If you want to impress a girl with your cooking, make something nobody else does, like sage-flavored soda. If you really, REALLY want to impress a girl with your cooking, offer her some sweets, like sage-flavored soda. Our resident hot chef Rochelle Bilow offers us this simple recipe to make your own soda-pop flavors that’s as easy as boiling water.
Oh, but that’s not all; she pairs your chemistry with some cocktail recipes you can make to place tasty alcohol in your beloved’s hand while murmuring, “Try this. It’s a concoction of gin, soda of my own making…and love.” Then explain that the love is metaphorical, and that you love her. This is, presumably, further along in your relationship. You know what? Skip the love thing entirely. Sugar will say it for you.
I used to be a diet soda addict. If it had bubbles, zero calories and came in a sleek silver can with red writing, I was totally all over it. I averaged a few a day, replacing water or milk with the syrupy sweet stuff or using it as an afternoon pick-me-up.
I’ve since kicked the habit (as well as the proverbial can), choosing instead more natural means of refreshment. Now, that’s not to say you won’t ever catch me blowing bubbles of sugar-free gum or downing a mint to combat a serious case of dragon breath, but for the most part I try to avoid artificial sweeteners.
That means that diet soda is out, but truth be told, I don’t even miss it anymore. There’s an unpleasant mouth-coating and metallic tang that lingers long after your last sip of diet soda, one that’s often combatted with a piece of gum; you see how this can quickly become cyclic.
But every once in a while I crave the nose-tickling effervescence of a glass of soda, and for that I turn to what has become my most recent culinary obsession: infused simple syrups. Simple syrups are badass for a variety of reasons, first being that, as advertised in their nomenclature, they’re ludicrously easy to make. Second, they can be flavored with just about anything, and third, they dissolve easily into liquid, making you the perfect combination of culinary mastermind and mixologist. Now that’s sexy.
I’ve been experimenting with herb-infused syrups, mostly because the combination of bitterness and vegetal sweetness of them makes my taste buds feel all sophisticated and grown up. The basic rule of thumb for simple syrup is to combine sugar and water in a 1:2 ratio, add whatever flavoring you want then bring it to a boil and cool it down. After that, you strain out the flavoring agent and use it as needed (yes, “in a cocktail” counts as “as needed.”)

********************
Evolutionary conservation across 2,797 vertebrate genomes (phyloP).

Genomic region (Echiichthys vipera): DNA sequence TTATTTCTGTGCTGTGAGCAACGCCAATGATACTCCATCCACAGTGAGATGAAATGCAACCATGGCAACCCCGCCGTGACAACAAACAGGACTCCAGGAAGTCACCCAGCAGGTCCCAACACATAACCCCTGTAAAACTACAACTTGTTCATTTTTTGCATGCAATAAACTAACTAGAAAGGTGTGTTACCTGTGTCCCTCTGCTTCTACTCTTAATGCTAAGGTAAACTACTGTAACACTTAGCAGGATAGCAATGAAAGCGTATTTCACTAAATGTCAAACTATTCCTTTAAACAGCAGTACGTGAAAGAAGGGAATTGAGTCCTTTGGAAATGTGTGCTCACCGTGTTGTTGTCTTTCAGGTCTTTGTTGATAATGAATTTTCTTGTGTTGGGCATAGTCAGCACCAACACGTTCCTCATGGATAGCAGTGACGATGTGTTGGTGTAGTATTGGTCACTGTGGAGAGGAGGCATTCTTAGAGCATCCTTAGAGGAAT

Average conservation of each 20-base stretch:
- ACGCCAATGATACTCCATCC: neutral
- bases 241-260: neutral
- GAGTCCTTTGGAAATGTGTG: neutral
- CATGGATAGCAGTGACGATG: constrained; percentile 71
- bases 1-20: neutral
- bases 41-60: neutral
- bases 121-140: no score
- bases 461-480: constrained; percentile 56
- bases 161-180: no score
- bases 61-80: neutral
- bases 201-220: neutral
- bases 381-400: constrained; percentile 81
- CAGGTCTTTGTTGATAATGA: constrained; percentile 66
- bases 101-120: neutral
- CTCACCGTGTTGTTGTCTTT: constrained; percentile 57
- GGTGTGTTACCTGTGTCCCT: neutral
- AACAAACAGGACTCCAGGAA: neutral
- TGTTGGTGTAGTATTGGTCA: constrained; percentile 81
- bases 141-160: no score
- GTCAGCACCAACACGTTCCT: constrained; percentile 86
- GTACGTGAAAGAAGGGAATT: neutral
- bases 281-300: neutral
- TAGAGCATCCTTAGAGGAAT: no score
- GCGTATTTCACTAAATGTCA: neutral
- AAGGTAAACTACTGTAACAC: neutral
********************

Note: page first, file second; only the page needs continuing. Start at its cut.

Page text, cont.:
Sure, it’s still soda but the fact that you concocted it makes it at least a little bit healthier, right? Right?
- 1 cup water
- ½ cup sugar
- ⅓ cup sage leaves
- Zest/peel of 1 lemon
- 1 quart unflavored sparkling or seltzer water
Special equipment needed: sieve or strainer
Combine the 1 cup water and 1/2 cup sugar in a small saucepot.
Lay the sage leaves out on a cutting board or flat surface. Using the back end of a knife, press down on the leaves to “bruise” them and better release their flavor and scent. Add the leaves to the sugar-water mixture.
Use a sharp paring knife to cut away the lemon peel, or use a grater. Add that to the mixture as well.
Place the mixture on the stovetop over medium heat and stir until the sugar is completely dissolved. Remove from the heat and let cool completely, at least 45 minutes.
Once cooled, the mixture will have thickened. Strain out the sage leaves and lemon zest using a sieve or strainer. Discard the leaves.
Pour the sparkling water into a pitcher and add in the sage syrup, a little bit at a time, until you reach the sweetness of your liking. Enjoy over ice.
- 1½ ounces Hendricks gin (or other “floral” style gin)
- 4 ounces sage-flavored soda
- 1 orange peel
- 4-8 sage leaves
In a rocks glass over ice, combine the gin and soda. Stir gently to mix.
Twist an orange peel over the glass to release its oils, then set on the rim and serve.
Bonus points: freeze the sage leaves in ice cubes 2-3 hours before making the drink. Oh-so-cool.
See what happened when the kid gloves came off and the chicken gloves went on that time Rochelle butchered her own chicken dinner. –>